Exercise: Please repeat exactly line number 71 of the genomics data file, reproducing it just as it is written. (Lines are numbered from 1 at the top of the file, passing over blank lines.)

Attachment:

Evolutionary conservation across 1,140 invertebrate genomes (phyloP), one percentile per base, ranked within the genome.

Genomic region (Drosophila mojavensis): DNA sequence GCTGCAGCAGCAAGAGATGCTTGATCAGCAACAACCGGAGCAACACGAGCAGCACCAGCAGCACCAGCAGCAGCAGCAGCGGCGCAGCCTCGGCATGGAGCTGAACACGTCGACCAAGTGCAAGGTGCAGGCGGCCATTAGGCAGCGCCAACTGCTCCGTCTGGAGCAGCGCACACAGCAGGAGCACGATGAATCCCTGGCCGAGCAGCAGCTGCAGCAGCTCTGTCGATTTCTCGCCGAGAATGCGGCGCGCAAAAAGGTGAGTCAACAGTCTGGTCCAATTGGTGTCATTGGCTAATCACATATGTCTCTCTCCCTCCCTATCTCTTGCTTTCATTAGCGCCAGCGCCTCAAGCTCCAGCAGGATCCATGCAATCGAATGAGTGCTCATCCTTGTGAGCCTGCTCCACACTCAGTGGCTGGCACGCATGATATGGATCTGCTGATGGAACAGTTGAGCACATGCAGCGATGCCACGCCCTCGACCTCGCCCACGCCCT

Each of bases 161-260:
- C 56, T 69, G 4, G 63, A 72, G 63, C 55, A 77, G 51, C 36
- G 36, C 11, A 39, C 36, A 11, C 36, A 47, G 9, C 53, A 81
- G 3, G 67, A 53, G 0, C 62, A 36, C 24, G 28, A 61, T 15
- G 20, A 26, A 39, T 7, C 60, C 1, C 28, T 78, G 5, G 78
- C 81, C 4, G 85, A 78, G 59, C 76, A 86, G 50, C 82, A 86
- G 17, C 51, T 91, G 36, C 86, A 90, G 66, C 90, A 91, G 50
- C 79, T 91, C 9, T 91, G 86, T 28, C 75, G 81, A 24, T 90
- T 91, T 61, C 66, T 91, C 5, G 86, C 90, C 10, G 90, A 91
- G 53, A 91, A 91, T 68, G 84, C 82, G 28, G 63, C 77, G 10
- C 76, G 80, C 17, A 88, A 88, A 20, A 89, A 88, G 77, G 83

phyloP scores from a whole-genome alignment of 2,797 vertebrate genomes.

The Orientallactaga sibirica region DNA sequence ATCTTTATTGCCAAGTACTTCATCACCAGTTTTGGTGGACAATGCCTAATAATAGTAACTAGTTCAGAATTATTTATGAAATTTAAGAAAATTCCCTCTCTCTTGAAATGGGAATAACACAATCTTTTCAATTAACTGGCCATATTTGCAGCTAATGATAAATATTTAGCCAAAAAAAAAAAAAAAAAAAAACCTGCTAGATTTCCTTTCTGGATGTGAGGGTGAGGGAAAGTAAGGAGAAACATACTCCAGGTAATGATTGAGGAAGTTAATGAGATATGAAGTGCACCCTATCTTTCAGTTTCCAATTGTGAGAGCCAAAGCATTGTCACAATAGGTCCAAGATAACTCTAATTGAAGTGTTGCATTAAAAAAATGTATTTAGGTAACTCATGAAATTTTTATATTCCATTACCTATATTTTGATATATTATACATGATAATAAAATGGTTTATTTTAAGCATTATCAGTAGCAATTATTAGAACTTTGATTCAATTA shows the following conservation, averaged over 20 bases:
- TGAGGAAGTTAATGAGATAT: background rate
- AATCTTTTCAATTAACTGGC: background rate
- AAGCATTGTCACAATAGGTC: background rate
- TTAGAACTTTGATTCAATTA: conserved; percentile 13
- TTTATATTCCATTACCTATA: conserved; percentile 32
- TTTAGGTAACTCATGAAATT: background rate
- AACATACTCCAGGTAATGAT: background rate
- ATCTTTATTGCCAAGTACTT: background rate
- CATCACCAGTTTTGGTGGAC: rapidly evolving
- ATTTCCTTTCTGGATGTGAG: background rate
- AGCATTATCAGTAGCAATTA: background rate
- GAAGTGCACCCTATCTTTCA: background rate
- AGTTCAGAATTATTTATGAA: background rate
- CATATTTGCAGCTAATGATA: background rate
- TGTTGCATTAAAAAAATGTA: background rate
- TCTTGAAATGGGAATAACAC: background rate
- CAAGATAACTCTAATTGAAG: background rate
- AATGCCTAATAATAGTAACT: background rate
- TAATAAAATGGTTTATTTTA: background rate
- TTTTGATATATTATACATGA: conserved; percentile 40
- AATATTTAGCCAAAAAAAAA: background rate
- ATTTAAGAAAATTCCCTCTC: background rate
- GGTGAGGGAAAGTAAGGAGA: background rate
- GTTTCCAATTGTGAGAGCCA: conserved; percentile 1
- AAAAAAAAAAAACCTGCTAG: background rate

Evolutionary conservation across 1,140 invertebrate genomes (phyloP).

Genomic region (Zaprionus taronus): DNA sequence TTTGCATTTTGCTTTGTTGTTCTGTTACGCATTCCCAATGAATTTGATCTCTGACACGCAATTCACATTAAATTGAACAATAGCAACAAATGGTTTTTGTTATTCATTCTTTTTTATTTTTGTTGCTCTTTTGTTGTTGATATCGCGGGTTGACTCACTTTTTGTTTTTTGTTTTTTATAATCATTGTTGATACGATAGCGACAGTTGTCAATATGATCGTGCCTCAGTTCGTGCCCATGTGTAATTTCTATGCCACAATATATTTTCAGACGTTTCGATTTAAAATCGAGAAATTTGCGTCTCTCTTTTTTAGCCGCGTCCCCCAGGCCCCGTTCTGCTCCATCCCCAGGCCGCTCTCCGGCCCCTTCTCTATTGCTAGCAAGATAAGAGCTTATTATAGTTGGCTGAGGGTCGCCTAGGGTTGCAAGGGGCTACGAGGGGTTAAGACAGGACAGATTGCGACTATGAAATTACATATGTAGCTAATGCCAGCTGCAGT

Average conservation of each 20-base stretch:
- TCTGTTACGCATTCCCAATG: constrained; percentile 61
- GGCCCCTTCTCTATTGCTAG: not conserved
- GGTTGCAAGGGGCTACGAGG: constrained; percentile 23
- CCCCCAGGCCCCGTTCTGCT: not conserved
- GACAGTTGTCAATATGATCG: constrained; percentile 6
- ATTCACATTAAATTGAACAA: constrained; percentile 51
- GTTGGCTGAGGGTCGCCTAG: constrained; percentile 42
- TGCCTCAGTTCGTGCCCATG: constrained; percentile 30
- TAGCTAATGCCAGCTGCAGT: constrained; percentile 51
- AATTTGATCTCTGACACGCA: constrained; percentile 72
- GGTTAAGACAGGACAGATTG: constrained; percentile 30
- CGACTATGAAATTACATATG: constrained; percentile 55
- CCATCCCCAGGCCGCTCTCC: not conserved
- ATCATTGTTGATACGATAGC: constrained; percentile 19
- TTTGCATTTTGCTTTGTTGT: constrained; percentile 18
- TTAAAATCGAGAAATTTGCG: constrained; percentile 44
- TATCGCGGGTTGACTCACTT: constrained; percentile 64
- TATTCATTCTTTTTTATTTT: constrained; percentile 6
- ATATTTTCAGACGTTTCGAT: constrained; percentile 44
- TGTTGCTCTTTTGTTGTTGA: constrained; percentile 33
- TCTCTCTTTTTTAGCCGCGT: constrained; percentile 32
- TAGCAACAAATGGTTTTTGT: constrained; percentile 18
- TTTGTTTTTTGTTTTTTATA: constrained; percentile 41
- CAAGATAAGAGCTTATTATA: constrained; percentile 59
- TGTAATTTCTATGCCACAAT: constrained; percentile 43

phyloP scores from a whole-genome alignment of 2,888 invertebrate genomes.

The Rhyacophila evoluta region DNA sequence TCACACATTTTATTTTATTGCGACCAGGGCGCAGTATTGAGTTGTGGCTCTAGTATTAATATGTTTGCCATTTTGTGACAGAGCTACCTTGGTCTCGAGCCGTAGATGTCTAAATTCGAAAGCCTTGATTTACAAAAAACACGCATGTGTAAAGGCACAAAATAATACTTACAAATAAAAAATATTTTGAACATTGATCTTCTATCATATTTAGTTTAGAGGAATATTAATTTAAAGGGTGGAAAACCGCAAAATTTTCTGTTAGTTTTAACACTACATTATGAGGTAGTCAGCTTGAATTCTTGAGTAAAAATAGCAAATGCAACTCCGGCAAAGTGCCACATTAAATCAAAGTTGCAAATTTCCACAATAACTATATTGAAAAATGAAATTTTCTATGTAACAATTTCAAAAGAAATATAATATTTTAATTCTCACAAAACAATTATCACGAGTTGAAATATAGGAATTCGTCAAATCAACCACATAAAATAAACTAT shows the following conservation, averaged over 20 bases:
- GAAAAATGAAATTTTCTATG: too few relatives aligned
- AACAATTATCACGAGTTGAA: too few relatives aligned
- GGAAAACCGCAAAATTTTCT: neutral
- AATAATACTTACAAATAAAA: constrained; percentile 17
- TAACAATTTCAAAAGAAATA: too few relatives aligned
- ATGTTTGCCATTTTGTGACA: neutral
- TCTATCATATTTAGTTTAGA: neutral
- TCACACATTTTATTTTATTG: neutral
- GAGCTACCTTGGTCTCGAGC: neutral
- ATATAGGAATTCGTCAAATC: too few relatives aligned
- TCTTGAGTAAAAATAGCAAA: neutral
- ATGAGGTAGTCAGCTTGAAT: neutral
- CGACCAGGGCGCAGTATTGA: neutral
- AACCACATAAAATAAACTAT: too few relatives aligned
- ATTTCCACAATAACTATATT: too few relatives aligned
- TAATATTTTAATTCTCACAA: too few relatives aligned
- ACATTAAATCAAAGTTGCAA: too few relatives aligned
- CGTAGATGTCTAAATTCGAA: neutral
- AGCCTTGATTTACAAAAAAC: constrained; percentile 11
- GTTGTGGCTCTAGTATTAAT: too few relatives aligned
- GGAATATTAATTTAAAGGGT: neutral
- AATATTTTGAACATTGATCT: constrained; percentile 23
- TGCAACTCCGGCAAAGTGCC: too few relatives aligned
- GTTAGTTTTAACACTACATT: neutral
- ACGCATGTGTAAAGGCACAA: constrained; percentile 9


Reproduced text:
- GAAAAATGAAATTTTCTATG: too few relatives aligned